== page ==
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Vanishing History: Sites of The Green Book
04 / 25 / 17 | By: Rachel Jacobson
When spring arrives, many families start thinking about taking a road trip. The iconic family road trip represents freedom and spontaneity for many, but not so long ago; a significant portion of the U.S. population could not plan a road trip at whim. During segregation, navigating the country proved difficult and dangerous for African Americans, so they addressed this issue by creating travel guides. One such guide was called The Green Book, published from 1936 to 1967. Each year a new Green Book would list safe businesses in each state and county throughout the United States. They became an essential tool for African American families as the middle class grew and highway systems improved.
Last year at North Carolina State University, I was part of a class from the public history program that worked to document what, if any, of the North Carolina Green Book sites still existed. To gather information we went on site visits covering each county in North Carolina. As I visited the few extant sites in Durham, I spoke with the owner of Deluxe Barbershop, first listed in The Green Book in 1950. He was the grandson of the original owner and only the second owner of the shop. He felt his business was deprived of acknowledgement — not only is Deluxe Barbershop listed in The Green Book, it acted as a staple of the community and is still one of the oldest single-family owned businesses in North Carolina.
We presented our findings at the Southeast Chapter of Architectural Historians and the Transportation Research Board conferences. We found that approximately 93% of the North Carolina Green Book businesses had been demolished, or were unable to be located. With such a high volume of the sites no longer standing, we titled our presentation “Vanishing Acts.”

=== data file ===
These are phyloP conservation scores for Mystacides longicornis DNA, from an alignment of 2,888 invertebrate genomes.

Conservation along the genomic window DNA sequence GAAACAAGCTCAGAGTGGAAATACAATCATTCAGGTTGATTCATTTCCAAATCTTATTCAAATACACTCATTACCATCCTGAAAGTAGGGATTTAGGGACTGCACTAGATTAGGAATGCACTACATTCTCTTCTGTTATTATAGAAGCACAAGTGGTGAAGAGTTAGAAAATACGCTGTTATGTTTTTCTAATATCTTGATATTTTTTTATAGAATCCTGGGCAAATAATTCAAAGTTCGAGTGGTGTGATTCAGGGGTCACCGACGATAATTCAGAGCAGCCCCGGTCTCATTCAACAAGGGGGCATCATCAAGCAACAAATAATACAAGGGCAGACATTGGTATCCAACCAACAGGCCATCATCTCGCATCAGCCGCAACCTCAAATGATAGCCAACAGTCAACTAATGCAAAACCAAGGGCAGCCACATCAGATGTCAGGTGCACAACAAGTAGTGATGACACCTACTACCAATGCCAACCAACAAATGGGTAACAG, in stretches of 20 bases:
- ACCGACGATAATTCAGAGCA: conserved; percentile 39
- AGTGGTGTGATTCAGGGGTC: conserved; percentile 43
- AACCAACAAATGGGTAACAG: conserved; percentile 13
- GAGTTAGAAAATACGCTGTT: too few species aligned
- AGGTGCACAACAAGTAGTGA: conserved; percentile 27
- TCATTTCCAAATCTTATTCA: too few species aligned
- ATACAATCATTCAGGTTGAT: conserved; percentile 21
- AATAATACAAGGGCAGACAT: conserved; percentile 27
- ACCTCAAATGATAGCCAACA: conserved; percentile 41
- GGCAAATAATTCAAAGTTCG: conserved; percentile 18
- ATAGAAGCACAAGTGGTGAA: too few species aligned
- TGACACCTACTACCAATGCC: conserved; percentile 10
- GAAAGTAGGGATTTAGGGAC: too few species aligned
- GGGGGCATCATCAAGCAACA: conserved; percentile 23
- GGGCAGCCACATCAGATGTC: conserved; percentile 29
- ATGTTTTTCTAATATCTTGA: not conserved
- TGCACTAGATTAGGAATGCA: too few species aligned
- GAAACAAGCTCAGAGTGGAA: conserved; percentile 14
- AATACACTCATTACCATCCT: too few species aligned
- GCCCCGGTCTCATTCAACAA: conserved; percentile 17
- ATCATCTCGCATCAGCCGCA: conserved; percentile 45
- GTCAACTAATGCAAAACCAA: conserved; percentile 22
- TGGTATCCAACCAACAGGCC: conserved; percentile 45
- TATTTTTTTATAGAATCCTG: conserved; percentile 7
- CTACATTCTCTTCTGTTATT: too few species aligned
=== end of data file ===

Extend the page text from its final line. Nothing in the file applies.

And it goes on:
Glimpses into the past are important because they help create a stronger and more accurate narrative of American history. As I presented at the Transportation conference, an elderly white man had an emotional reaction to seeing the segregation that he grew up with but didn’t understand then. He remembered some of the sites, but of course did not frequent them growing up.
For those who lived through it, this difficult past evokes strong emotions. The vanishing act revealed by our investigation also poses challenging questions about why so few businesses survived.
To get a glimpse of this vanishing past visit the New York City Public Library online to explore the entire run of the Green Book publications. Perhaps you will discover evidence of a vanishing part of your own community and consider the causes and consequences of change over time.